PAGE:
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In the structure of sown crops, cereal mixtures constitute approx. 16%, covering an area of 1.34-1.45 million ha. Great interest in the cultivation of mixtures is related to their more faithful yields in relation to the sowing of pure cereals. In the case of unfavorable weather and soil conditions for one species, the other finds more favorable conditions and increases the yield level, compensating for the lower yield of the first component. In other conditions, the opposite may be the case, and thanks to this, the yield of the mixture is stabilized over the long term and in the space of a given growing area.
Yield fidelity is also favored by the lower susceptibility of the mixtures to diseases and lodging as well as better competitiveness against weeds.
Limiting the occurrence of plant diseases in the mixture is the effect of reducing the amount and thinning of plant tissue susceptible to a given disease and the impact of a species resistant to this disease (mainly oats) as a physical barrier preventing the spread of infectious material in the canopy. A similar biological mechanism makes the mixtures less susceptible to infestation by pests. Oats and wheat, as more resistant to lodging, are the support plants for barley and triticale. Due to the different habit of the plants present in the mixture, they demonstrate better competitiveness against weeds. In Poland (compared to other European countries), the soil quality varies the most in a small area (mosaic of fields), for which the mixtures are more tolerant than pure cereal sowing. Moreover, the mixtures do not require large investments in plant protection and fertilization.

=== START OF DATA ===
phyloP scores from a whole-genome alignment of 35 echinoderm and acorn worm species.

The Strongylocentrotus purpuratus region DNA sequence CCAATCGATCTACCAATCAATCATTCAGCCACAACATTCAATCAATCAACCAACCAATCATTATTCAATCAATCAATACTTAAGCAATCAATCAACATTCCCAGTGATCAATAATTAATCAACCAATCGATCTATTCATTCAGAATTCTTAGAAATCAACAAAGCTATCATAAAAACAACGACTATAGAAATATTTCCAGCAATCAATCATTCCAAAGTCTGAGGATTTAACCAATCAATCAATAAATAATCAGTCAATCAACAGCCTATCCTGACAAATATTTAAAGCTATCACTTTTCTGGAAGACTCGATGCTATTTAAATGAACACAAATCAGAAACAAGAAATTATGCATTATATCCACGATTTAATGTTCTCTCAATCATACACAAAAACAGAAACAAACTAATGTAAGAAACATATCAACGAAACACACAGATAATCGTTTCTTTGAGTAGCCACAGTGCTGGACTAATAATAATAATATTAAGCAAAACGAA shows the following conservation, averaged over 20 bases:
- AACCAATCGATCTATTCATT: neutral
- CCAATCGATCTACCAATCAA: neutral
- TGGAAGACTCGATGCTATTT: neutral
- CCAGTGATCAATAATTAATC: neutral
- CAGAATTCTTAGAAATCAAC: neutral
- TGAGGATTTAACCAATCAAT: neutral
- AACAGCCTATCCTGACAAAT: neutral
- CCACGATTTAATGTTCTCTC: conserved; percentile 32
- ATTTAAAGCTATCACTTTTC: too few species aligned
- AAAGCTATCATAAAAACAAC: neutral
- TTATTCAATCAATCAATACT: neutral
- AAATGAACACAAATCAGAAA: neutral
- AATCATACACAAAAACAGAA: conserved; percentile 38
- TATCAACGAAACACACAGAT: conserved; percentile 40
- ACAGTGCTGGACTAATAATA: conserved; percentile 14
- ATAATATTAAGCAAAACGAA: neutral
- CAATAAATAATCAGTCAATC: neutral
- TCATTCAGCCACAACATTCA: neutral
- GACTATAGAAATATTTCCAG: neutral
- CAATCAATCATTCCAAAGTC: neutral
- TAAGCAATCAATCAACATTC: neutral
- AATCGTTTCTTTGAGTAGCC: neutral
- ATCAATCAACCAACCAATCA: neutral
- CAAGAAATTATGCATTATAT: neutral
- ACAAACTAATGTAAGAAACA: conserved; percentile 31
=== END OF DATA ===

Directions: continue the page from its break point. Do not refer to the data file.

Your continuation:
In practice, the cereal mixtures are only used as feed.